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Charles Island in Milford and Duck Island in Westbrook will be closed to the public from now through Sept. 9, to prevent disturbances to nesting birds.
Both islands have been designated by the Department of Energy and Environmental Protection as Natural Area Preserves, primarily due to their importance as nesting habitats for several state-listed birds, including snowy egrets and great egrets (state threatened species), glossy ibis, and little blue herons (state special concern), according to the DEEP.
The two islands also have been designated as Important Bird Areas by Audubon Connecticut.
In addition, the DEEP is asking beachcombers, sunbathers and boaters along the Connecticut shoreline to respect the fencing and yellow signs warning of piping plover and least tern nesting sites.
The piping plover, a small, sandy-colored shorebird about the size of a sparrow, is a threatened species under the federal Endangered Species Act, as well as a state threatened species in Connecticut.
The small, gull-like least tern, which nests in colonies in the same beach habitat as the piping plover, also is a state threatened species.
“Each year, Charles and Duck Islands are closed during the nesting season to protect various bird species. Fencing also is erected at beach nesting areas along Connecticut’s shoreline to safeguard piping plovers and least terns,” said Susan Whalen, DEEP Deputy Commissioner. “Closing the islands and enlisting the public’s help and cooperation are simple but effective ways to protect these birds.”
Background: Closing of Charles and Duck Islands
Protecting heron and egret nesting areas on Charles and Duck Islands are important steps to prevent disturbances that can result in abandonment of the nests and possibly of the entire colony, DEEP officials said. “This would have a tremendous negative effect on these declining bird populations,” according to wildlife experts.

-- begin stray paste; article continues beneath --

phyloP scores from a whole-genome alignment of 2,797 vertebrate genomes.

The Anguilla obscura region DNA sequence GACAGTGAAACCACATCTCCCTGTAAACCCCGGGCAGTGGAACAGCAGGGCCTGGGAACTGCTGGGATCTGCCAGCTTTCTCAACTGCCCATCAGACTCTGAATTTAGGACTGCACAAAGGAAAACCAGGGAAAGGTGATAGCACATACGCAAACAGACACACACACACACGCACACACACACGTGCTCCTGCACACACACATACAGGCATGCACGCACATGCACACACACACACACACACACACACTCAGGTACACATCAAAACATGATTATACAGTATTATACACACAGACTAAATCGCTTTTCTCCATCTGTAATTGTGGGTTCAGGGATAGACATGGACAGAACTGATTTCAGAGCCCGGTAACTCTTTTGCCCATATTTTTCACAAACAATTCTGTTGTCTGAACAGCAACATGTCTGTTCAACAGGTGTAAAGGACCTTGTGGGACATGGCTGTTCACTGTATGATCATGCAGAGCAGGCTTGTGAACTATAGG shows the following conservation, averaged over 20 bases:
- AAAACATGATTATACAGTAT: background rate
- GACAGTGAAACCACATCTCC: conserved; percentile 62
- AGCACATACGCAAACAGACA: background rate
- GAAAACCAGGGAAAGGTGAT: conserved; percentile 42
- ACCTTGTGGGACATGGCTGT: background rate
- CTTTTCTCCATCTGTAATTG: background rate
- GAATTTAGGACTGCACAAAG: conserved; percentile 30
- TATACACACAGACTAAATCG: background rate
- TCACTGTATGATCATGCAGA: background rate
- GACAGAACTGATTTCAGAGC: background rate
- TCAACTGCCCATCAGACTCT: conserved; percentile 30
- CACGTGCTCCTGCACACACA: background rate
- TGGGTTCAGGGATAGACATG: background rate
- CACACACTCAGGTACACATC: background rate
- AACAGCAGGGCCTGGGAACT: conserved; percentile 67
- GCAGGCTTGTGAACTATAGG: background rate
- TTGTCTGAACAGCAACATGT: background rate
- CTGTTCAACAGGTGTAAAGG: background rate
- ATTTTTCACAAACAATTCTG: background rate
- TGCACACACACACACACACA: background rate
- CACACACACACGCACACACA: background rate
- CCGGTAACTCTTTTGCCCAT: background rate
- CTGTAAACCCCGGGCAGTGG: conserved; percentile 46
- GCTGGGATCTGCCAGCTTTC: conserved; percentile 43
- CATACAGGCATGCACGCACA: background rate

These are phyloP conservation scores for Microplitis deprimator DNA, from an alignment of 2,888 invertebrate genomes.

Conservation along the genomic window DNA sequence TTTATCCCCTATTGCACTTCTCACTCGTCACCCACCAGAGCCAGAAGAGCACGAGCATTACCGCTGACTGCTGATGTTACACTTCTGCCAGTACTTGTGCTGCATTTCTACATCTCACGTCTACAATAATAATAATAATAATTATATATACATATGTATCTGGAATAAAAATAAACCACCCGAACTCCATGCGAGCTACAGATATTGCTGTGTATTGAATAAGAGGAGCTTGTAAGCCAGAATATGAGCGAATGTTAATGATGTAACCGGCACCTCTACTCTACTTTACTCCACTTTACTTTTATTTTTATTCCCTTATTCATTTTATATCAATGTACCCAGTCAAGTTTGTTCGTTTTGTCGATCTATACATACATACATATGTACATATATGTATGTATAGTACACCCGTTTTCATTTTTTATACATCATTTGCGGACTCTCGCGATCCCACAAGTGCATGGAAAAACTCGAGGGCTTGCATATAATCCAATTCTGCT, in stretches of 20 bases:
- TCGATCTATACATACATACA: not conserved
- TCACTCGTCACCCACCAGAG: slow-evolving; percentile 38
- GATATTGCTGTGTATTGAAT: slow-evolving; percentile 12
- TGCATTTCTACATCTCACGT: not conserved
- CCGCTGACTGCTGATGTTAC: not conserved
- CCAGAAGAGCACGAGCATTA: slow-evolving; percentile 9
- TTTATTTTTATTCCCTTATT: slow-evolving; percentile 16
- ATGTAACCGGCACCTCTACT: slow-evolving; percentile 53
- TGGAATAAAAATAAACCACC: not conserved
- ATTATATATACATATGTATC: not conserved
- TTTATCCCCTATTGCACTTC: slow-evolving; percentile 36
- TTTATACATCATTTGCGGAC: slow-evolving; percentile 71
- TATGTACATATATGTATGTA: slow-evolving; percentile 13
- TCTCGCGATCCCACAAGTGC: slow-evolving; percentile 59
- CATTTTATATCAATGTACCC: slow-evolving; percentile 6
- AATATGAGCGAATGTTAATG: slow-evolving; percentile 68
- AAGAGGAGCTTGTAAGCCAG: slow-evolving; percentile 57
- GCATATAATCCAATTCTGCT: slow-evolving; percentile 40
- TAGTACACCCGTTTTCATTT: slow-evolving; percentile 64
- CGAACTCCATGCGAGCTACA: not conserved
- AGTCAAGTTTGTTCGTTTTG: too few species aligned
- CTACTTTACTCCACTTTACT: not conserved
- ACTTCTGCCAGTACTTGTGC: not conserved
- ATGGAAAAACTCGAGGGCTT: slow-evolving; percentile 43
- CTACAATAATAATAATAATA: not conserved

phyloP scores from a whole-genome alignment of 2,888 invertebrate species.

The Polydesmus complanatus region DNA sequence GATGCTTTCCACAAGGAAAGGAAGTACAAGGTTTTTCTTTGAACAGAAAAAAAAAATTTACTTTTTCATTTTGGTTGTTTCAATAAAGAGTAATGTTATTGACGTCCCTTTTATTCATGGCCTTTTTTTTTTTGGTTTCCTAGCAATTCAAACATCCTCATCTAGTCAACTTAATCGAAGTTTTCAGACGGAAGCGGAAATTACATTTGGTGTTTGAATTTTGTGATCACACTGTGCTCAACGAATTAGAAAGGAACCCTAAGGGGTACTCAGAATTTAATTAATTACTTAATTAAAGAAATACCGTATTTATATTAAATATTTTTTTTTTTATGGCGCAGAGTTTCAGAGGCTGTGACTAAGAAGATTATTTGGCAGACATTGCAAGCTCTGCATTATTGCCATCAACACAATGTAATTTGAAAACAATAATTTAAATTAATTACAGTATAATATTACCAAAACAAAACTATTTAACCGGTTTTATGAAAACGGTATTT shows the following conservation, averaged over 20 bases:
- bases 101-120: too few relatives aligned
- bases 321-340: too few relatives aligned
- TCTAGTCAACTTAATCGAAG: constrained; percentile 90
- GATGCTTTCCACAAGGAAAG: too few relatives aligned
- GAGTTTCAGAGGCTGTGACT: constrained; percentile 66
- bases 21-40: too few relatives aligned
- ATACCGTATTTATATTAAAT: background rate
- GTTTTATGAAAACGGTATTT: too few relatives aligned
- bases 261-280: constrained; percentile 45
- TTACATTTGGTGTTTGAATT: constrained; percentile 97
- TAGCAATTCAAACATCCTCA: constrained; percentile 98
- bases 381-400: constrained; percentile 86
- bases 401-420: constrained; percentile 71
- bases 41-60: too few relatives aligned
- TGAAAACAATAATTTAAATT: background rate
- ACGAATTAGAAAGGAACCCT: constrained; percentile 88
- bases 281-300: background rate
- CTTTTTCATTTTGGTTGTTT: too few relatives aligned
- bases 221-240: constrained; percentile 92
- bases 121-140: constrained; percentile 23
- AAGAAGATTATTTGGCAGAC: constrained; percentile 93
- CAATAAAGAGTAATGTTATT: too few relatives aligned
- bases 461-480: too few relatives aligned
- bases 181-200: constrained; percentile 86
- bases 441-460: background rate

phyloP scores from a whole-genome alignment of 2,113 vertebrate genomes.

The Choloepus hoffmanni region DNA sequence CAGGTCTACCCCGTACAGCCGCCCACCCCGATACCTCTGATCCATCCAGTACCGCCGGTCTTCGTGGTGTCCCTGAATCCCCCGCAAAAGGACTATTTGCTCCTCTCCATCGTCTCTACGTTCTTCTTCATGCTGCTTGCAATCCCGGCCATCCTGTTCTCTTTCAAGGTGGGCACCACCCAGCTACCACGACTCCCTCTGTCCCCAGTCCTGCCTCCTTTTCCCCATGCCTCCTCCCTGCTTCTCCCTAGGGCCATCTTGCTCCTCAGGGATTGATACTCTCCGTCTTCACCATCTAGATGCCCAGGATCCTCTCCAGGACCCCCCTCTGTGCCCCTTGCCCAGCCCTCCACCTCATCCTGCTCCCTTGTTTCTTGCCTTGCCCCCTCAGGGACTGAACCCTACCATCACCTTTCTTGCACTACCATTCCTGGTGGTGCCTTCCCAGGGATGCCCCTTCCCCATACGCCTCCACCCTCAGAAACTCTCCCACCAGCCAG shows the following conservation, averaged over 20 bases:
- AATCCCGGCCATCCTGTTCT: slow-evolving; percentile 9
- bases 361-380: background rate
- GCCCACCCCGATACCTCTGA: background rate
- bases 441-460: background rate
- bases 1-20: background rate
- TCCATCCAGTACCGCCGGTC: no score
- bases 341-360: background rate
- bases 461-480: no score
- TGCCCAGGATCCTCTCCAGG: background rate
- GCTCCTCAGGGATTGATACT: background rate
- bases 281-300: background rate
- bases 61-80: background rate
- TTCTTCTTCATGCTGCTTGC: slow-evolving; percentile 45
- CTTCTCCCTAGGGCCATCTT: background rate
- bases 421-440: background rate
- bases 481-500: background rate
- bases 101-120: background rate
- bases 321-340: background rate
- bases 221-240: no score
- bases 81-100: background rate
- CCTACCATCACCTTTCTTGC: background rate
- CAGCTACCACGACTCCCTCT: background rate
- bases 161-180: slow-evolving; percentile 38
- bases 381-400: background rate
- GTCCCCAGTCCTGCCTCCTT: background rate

To protect the nesting colonies (also known as rookeries) on Charles and Duck Islands, educational signs have been erected at access points describing these rare birds and why they should not be disturbed. Additionally, the sites are posted with island closure notices; the rookeries are fenced; and signs are posted that read “Do Not Enter – Bird Nesting Area.”
When young birds become agitated by disturbances, they often fall from the nest. Once grounded, the young birds die of starvation or predation. If disturbances continue, the adults may abandon the nesting area.
Examples of disturbances to these rookeries include unleashed dogs, boat and kayak landings, humans approaching fenced nesting areas, camp-outs and bonfires.
Signs stating the closure of Charles and Duck Islands are posted and DEEP Environmental Conservation Police Officers will be patrolling the islands. The entire island areas are completely closed. Landing of watercraft on the beaches is prohibited.